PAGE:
Over the last few weeks, I have been sitting with and working through a growing edge about my subconscious set-up where, no mater what I do, I always end up wrong. At first, I knew it’s was a growing edge because I didn’t have the words to describe what I was facing. I get fleeting clarity, but as quick as it arrives, it dissipates. In short, I get confused about what I’m trying to process.
Having gone through this before, I know enough to just be aware of it, be with it, and let it unfold in it’s own time. I also know that it is a rooted and core issue, so I have some ego resistance to seeing it. My ego survival depends on the construct I am trying to work with, so I have a very subconscious resistance that blows confusion into my brain when I try to look at it.
As the days passed, I sat with the slight understanding of my confusion. I kept my feelers out for experiences that might make things clearer. Last week, I was at work and sat on the arm of the couch looking at my books on the shelf. My eyes set on the book “There Is Nothing Wrong with You: Going Beyond Self-Hate“, by
“We learned behaviors when we were very young in order to survive. We were taught to hate those behaviors and to see them as signs of our badness. Yet we must keep doing them because they still mean survival to us. And we hate ourselves for doing them.”The Trap:I believe I must be this way to survive.I hate myself for being this way.Result:self hate = survivalsurvival = self-hate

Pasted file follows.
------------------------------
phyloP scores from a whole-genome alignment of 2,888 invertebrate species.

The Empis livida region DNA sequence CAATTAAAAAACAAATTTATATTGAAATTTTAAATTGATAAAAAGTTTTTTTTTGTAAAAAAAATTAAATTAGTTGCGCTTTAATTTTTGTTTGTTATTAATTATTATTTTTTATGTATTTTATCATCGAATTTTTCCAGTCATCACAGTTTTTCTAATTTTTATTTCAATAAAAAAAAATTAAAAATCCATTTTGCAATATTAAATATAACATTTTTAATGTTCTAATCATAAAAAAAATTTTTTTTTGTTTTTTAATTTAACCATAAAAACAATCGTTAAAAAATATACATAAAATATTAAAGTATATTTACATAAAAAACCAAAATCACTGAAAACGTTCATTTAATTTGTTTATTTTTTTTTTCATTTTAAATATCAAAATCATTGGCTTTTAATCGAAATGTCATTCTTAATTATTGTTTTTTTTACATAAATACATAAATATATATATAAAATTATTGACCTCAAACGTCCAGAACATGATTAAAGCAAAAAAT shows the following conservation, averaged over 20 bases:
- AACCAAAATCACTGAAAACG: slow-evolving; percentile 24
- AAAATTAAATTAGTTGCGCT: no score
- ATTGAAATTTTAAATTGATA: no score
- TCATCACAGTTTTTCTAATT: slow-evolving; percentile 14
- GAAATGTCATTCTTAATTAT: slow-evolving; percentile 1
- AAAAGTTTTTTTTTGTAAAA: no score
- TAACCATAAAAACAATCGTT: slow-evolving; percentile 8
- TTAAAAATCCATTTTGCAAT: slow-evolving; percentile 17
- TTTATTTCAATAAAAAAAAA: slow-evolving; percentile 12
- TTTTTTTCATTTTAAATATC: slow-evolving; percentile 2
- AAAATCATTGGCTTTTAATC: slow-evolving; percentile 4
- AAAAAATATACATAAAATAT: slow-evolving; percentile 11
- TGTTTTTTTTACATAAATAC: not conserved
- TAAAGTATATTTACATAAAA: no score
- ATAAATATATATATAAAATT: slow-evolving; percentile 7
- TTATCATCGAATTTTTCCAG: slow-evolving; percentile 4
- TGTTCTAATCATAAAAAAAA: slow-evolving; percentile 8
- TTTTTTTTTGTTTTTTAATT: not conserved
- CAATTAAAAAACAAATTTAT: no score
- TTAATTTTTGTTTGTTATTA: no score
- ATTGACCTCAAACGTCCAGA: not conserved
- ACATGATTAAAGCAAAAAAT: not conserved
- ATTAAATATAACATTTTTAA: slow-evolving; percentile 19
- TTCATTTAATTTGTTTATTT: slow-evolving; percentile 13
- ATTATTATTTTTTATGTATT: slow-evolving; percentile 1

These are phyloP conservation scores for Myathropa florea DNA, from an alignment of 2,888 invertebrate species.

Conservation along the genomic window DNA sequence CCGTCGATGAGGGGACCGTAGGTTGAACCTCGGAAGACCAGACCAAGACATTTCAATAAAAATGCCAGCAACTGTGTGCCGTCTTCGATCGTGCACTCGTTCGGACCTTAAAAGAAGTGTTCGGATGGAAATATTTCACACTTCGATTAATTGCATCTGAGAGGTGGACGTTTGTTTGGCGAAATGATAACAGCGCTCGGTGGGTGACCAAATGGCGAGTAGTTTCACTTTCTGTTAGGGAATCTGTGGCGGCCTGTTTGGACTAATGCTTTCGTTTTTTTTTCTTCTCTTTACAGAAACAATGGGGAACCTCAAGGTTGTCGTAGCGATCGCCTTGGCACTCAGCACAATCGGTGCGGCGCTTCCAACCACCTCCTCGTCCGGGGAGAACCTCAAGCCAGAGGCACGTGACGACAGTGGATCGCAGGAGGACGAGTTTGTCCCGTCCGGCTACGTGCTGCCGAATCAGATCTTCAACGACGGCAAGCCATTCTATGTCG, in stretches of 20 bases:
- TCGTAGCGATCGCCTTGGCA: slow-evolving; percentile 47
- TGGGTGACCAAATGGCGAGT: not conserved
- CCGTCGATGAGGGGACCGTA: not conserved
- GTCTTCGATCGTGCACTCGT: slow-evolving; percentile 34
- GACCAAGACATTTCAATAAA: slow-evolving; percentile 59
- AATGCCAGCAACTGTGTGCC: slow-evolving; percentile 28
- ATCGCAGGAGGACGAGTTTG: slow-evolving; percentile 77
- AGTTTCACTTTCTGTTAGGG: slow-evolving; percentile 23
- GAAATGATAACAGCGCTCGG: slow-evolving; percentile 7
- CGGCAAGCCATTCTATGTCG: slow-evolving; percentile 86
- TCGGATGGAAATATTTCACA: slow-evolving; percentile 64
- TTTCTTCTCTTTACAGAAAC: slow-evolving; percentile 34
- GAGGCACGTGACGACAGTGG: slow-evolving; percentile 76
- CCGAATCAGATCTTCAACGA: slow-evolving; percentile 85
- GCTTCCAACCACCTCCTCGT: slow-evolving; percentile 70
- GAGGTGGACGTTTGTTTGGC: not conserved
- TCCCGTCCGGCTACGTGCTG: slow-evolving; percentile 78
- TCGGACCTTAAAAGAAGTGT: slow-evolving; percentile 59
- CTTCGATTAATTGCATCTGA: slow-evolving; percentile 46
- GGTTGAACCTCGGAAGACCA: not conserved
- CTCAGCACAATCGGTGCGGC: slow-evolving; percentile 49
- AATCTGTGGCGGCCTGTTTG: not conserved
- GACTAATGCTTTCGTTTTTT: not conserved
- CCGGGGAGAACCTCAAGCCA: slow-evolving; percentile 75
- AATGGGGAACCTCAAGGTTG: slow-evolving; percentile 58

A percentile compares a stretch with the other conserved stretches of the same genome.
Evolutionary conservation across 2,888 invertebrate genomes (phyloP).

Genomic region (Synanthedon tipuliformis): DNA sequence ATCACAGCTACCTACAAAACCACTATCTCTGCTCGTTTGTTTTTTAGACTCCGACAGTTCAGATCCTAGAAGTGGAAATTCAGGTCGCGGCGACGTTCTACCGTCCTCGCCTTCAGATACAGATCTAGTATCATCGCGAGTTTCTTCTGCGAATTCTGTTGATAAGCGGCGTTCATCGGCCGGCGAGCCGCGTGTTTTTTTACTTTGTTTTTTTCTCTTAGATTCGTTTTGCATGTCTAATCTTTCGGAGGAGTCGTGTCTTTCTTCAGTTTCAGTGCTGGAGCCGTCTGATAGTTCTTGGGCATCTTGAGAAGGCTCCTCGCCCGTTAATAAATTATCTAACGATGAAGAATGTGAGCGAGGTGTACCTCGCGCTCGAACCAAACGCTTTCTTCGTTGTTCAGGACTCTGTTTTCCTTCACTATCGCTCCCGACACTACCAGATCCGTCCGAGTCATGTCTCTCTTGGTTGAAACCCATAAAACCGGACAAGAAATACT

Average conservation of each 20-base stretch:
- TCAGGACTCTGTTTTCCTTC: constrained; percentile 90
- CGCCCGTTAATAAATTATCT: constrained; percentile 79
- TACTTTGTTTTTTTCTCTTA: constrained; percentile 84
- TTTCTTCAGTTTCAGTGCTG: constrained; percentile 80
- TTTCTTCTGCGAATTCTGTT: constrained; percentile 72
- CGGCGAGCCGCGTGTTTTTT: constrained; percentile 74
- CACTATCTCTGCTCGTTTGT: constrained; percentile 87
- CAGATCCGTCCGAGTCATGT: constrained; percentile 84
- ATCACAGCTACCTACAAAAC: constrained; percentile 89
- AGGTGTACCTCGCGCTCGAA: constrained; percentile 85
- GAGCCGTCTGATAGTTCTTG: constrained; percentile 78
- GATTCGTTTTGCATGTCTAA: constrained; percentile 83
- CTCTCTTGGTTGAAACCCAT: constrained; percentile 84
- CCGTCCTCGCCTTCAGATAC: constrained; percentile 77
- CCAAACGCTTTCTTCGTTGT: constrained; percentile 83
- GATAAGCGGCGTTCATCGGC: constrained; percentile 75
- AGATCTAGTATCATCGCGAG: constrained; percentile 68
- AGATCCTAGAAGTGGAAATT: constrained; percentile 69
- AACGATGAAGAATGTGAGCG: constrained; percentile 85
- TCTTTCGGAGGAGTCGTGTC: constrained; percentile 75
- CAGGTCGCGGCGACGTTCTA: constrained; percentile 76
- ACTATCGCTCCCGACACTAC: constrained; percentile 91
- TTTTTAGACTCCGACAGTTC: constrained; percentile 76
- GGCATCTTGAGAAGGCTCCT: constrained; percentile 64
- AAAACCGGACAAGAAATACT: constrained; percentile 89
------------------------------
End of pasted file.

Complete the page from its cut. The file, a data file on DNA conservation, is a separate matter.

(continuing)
I brought this reading to my counseling session today, and found myself in tears as I read it out loud. I began to feel more clarity in just how scared I was to step into this new awareness. The awareness that, when I want something more, something that matches my deepest needs, I feel like an ungrateful spoiled brat.
As a kid, all my material needs were met, but I recall having a deep longing for emotional connection, being seen, accepted, and understood. I learned that what I wanted was too much, and I was ungrateful for all the things my parents worked and sacrificed for. Of course, as a child I did not have the words for this, so I learned to stuff these needs and feel bad that I even wanted them.
Now, as a grown woman, when I experience this need for emotional connection, being seen, accepted, and/or understood, I immediately make myself wrong, even though a part of me knows I deserve what I want. This fires up especially bright when what I have is good on the surface, but lacks a deeper need. Then I make myself wrong for not wanting to settle for the good that I do have.
This is my growing edge, and it feels like all the healing that has come before this has been leading me to this moment. At this moment, I want and need more, specifically emotional connection, emotional safety, and being understood. I also feel like a ungrateful spoiled brat for wanting this.
As I left my counseling session, feeling lighter having unpacked some deep family shit, I was reminded that I need not do anything right now. I simply need to be present with this duality of wanting more, then feeling like shit because i want more, and look it in the face. At least now, I can see it more clearly.